Dancing to Deadlines
By Dr Duncan Anderson, Head of War Studies, Royal Military Academy, Sandhurst
As American combat troops made their much heralded departure from Iraq in the last week of August, bombs exploded within a two hour time period across thirteen cities, killing 36 and injuring many more. Interviewed on CBS, General Raymond Odierno argued that these carefully co-ordinated attacks were almost certainly the work of Al Qaeda and indicated the continued existence of a terrorist network. In the weeks before withdrawal, several prominent Iraqis, including the commander of the Iraqi army and even Saddam Hussein’s former foreign minister Tariq Aziz, had urged the Americans to delay their departure, arguing that the Iraqi army was not yet ready to take charge of national security.
The attacks in Iraq came just as NATO capitals across the world were publicly debating President Obama’s deadline for the American withdrawal from Afghanistan. Senior officers in America, Britain and France have openly questioned the wisdom of his decision. Modern military history supplies only one example of a successful outcome when a government signals its intention to withdraw. In February 1956, Britain announced its intention to grant full independence to Malaya within eighteen months. Had this statement been made five years earlier, when the communist insurgents seemed to be in the ascendant and British victory less assured, the effect would have been very different.
In all other cases, a public announcement of withdrawal dates has indicated a lack of will and/or capability. Such announcements have invariably diminished troop morale and encouraged the enemy. French history can supply two such examples. In March 1866, Napoleon III’s government announced the phased withdrawal from Mexico of a French expeditionary force which had been supporting Emperor Maximilian’s government against the Juarez insurgency. Within eighteen months Maximilian’s forces had melted away, and the emperor was executed by an insurgent firing squad. In September 1959, General Charles de Gaulle announced France’s intention of withdrawing from Algeria. Within weeks the hitherto successful counter-insurgency campaign had degenerated into a three-way civil war, with Colon terrorists and elements of the Foreign Legion attacking both the FLN and metropolitan French troops. The denouement came less than three years later, with massacres and ignominious evacuations.
The British experience has been the same. During the course of 1946 the Attlee government’s announcements of deadlines for British withdrawals from Palestine, Egypt and India contributed to disasters in all three areas. Following the announcement of the British withdrawal from India, the viceroy Lord Wavell witnessed an increase in inter-communal violence and the decreasing reliability of the Indian army and police forces. He predicted a rapid descent into chaos and argued that that Attlee’s government had two options – either to announce Britain’s determination to maintain control of India for the next 15-20 years, or to quit immediately, and accept the fragmentation of the Raj and the inevitable widespread massacres. Wavell’s replacement Lord Louis Mountbatten quickly came to the same conclusions. He accelerated the British withdrawal, which produced the outcomes Wavell had foretold.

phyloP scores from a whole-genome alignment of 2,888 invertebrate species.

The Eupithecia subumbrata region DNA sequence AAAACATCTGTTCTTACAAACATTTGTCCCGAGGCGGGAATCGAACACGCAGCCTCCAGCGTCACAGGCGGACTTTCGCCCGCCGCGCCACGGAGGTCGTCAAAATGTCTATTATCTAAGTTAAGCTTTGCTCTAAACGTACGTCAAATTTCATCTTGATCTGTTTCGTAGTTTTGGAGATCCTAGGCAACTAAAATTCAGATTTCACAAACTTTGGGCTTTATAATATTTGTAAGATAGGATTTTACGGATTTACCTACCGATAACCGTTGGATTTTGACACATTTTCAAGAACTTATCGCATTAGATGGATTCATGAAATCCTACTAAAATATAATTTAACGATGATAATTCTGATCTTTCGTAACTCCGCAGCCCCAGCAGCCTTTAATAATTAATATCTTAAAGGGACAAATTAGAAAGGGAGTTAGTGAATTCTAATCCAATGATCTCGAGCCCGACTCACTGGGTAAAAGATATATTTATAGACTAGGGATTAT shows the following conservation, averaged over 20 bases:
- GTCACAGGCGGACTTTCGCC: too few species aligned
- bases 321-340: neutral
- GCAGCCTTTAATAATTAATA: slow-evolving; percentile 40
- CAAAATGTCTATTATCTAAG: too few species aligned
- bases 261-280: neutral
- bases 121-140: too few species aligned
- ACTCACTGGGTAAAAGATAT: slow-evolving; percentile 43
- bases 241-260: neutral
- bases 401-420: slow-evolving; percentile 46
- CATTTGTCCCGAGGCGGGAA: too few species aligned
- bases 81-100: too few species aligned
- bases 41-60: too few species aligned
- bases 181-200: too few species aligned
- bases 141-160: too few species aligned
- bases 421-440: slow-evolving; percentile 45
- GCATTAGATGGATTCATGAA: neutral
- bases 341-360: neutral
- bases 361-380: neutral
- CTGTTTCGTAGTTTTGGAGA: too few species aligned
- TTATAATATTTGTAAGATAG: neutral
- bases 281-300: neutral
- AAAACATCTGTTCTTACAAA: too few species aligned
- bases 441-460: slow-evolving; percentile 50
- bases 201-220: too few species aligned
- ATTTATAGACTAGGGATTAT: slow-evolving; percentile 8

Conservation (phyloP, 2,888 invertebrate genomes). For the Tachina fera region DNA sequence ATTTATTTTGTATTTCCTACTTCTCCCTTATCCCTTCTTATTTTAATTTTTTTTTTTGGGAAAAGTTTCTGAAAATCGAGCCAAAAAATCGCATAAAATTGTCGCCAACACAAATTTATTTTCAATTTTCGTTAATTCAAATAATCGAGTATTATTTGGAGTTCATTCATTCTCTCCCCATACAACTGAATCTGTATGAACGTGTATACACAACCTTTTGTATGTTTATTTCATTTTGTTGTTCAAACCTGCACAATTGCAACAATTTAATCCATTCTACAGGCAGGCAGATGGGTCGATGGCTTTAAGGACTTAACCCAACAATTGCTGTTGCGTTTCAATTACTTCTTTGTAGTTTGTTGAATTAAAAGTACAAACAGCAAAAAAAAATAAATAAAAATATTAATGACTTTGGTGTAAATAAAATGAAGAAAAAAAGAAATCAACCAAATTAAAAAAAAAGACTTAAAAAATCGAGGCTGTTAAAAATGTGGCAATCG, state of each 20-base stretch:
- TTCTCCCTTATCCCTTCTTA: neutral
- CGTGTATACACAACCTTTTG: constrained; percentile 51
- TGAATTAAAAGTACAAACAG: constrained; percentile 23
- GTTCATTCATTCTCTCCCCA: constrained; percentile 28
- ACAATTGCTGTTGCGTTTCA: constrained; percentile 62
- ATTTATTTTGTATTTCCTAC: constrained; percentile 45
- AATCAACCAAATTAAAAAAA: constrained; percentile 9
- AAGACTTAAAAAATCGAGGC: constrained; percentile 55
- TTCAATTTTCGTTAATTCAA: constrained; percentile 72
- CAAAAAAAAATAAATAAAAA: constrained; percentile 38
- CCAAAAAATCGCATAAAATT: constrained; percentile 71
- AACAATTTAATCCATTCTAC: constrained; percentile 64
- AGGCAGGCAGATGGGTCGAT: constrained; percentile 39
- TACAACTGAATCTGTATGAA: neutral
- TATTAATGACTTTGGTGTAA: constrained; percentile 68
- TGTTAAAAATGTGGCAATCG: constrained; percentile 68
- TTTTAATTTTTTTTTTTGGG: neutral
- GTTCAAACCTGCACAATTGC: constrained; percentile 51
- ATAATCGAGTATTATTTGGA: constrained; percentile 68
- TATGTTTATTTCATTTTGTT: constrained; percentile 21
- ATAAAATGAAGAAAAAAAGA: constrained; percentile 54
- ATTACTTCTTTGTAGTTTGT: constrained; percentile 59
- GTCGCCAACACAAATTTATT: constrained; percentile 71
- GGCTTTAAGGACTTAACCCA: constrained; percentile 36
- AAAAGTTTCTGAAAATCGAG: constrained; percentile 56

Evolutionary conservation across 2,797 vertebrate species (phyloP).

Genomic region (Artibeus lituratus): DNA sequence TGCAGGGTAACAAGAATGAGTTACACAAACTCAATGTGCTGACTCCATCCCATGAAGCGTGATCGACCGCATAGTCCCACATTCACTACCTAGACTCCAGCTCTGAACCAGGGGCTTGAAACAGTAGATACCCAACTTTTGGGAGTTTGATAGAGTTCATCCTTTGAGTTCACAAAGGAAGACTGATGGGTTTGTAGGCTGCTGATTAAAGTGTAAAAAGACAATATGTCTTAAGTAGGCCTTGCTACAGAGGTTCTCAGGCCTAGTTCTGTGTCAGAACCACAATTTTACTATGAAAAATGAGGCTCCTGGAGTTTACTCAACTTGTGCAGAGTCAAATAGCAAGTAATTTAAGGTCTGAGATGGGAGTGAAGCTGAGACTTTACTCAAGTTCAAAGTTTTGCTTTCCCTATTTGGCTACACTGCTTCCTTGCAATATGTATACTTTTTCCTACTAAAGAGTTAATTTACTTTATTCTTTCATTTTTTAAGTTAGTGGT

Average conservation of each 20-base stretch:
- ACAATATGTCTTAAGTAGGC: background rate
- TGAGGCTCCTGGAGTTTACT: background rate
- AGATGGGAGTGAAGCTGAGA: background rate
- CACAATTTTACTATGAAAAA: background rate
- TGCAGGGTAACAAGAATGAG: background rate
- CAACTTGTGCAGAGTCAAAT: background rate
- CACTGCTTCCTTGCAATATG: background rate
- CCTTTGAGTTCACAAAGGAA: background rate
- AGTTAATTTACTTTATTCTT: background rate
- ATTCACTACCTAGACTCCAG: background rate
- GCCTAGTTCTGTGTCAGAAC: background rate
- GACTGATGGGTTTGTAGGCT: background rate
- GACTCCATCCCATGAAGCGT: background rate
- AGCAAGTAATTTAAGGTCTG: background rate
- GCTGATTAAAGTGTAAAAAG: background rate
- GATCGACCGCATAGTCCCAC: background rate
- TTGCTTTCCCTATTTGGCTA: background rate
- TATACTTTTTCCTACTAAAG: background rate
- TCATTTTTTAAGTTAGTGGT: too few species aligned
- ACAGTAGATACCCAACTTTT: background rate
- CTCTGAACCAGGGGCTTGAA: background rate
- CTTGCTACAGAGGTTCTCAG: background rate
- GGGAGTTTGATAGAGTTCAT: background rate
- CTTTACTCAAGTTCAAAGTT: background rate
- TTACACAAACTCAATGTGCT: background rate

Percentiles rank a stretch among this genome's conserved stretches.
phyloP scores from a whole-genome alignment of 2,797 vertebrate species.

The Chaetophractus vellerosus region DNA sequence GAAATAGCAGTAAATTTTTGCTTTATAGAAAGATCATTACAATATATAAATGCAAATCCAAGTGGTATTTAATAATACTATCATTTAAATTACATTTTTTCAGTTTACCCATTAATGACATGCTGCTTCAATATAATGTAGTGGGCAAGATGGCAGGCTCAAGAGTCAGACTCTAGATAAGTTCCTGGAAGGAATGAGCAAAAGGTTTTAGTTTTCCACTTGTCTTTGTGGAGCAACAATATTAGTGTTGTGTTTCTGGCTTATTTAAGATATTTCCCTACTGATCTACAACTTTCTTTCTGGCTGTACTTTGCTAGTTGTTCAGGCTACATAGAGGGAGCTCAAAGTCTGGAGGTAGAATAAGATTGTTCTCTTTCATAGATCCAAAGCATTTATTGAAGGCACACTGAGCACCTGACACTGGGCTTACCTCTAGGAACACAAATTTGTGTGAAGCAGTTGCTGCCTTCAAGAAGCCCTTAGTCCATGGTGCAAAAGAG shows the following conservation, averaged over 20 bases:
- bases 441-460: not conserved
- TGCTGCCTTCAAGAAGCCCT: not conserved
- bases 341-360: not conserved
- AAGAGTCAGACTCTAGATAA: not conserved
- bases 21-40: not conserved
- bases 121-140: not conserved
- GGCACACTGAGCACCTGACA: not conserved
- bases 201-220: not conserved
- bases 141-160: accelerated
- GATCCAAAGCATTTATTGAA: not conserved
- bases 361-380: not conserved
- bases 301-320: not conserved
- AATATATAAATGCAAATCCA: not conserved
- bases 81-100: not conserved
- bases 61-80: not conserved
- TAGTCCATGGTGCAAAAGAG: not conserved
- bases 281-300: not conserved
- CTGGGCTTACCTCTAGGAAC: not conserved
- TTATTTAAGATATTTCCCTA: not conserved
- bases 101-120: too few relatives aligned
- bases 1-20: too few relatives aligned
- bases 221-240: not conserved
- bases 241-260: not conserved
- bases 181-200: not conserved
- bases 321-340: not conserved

Twenty years later Harold Wilson’s government set a timetable for a withdrawal from Aden. The South Arabian police, hitherto reliable allies of the British, quickly became unreliable. Intelligence soon dried up, and British patrols were led into ambushes in which the police participated. The result was an evacuation which had all the appearance of a rout.
Mindful of their own country’s previous withdrawals from imperial commitments, both President Sarkozy and Prime Minister Cameron have avoided setting dates for a departure from Afghanistan. Cameron has spoken of a five year commitment, while Sarkozy has suggested that France’s commitment might be even longer. Both leaders have argued that although Obama has announced a start date for the American withdrawal (July 2011), he has carefully avoided saying how long that withdrawal might take. In short, the president has given himself considerable room to manoeuvre.
Like all military campaigns, Afghanistan is as much about perception as it is about reality. No one in official circles in London, Paris or Washington believes that the West will begin packing up in 2011 and abandon the Karzai government to its fate, anymore than that America will pull its remaining 50,000 troops out of Iraq if Al Qaeda seems capable of seriously damaging the government in Baghdad. The view from Kabul, Kandahar, Lahore and Islamabad looks very different. There is a growing belief that America will once again ‘betray’ its former commitments (commentators cite Chiang Kai-shek and the Shah of Iran). The desertion rate from both the ANA and ANP remains, unsurprisingly, worryingly high. If our leaders could avoid the language of deadlines they could redress one of the major problems which besets the Afghan mission. They need to find a way of showing the enemy that they have no desire to stay in Afghanistan forever but will not withdraw if the price – a radical Taliban government in Kabul — is too high.